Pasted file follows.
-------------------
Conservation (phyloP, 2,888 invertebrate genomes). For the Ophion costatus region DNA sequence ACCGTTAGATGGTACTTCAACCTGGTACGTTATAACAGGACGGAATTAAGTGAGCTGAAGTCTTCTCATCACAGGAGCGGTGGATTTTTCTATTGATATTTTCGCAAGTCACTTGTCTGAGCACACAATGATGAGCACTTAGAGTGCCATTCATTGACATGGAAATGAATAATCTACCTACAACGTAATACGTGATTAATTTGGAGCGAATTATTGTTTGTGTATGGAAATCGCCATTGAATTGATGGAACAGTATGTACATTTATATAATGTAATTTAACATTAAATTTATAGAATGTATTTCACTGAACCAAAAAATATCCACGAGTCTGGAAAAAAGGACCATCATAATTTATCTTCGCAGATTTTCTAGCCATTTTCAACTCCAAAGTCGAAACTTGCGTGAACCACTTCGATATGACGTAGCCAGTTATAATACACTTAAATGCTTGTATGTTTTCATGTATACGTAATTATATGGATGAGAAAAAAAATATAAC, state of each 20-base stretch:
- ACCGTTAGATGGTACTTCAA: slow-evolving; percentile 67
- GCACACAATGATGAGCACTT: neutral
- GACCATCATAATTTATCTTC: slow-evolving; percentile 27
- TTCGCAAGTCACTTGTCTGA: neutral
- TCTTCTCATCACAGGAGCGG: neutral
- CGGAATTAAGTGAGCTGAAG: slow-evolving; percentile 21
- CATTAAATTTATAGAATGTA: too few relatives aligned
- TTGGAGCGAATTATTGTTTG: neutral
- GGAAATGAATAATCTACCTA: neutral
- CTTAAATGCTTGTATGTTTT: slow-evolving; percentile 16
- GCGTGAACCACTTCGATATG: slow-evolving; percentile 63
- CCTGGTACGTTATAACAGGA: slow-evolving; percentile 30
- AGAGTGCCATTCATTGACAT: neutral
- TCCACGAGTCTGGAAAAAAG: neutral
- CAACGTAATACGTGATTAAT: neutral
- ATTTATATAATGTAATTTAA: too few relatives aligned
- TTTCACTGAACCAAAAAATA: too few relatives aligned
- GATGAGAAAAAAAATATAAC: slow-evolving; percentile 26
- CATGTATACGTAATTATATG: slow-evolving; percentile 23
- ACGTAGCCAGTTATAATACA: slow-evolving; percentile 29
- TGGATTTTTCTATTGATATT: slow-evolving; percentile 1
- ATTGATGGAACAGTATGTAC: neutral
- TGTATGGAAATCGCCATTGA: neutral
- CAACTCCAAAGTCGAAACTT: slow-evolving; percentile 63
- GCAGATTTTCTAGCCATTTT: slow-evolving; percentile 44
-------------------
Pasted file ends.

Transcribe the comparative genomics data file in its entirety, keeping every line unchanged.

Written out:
Conservation (phyloP, 2,888 invertebrate genomes). For the Ophion costatus region DNA sequence ACCGTTAGATGGTACTTCAACCTGGTACGTTATAACAGGACGGAATTAAGTGAGCTGAAGTCTTCTCATCACAGGAGCGGTGGATTTTTCTATTGATATTTTCGCAAGTCACTTGTCTGAGCACACAATGATGAGCACTTAGAGTGCCATTCATTGACATGGAAATGAATAATCTACCTACAACGTAATACGTGATTAATTTGGAGCGAATTATTGTTTGTGTATGGAAATCGCCATTGAATTGATGGAACAGTATGTACATTTATATAATGTAATTTAACATTAAATTTATAGAATGTATTTCACTGAACCAAAAAATATCCACGAGTCTGGAAAAAAGGACCATCATAATTTATCTTCGCAGATTTTCTAGCCATTTTCAACTCCAAAGTCGAAACTTGCGTGAACCACTTCGATATGACGTAGCCAGTTATAATACACTTAAATGCTTGTATGTTTTCATGTATACGTAATTATATGGATGAGAAAAAAAATATAAC, state of each 20-base stretch:
- ACCGTTAGATGGTACTTCAA: slow-evolving; percentile 67
- GCACACAATGATGAGCACTT: neutral
- GACCATCATAATTTATCTTC: slow-evolving; percentile 27
- TTCGCAAGTCACTTGTCTGA: neutral
- TCTTCTCATCACAGGAGCGG: neutral
- CGGAATTAAGTGAGCTGAAG: slow-evolving; percentile 21
- CATTAAATTTATAGAATGTA: too few relatives aligned
- TTGGAGCGAATTATTGTTTG: neutral
- GGAAATGAATAATCTACCTA: neutral
- CTTAAATGCTTGTATGTTTT: slow-evolving; percentile 16
- GCGTGAACCACTTCGATATG: slow-evolving; percentile 63
- CCTGGTACGTTATAACAGGA: slow-evolving; percentile 30
- AGAGTGCCATTCATTGACAT: neutral
- TCCACGAGTCTGGAAAAAAG: neutral
- CAACGTAATACGTGATTAAT: neutral
- ATTTATATAATGTAATTTAA: too few relatives aligned
- TTTCACTGAACCAAAAAATA: too few relatives aligned
- GATGAGAAAAAAAATATAAC: slow-evolving; percentile 26
- CATGTATACGTAATTATATG: slow-evolving; percentile 23
- ACGTAGCCAGTTATAATACA: slow-evolving; percentile 29
- TGGATTTTTCTATTGATATT: slow-evolving; percentile 1
- ATTGATGGAACAGTATGTAC: neutral
- TGTATGGAAATCGCCATTGA: neutral
- CAACTCCAAAGTCGAAACTT: slow-evolving; percentile 63
- GCAGATTTTCTAGCCATTTT: slow-evolving; percentile 44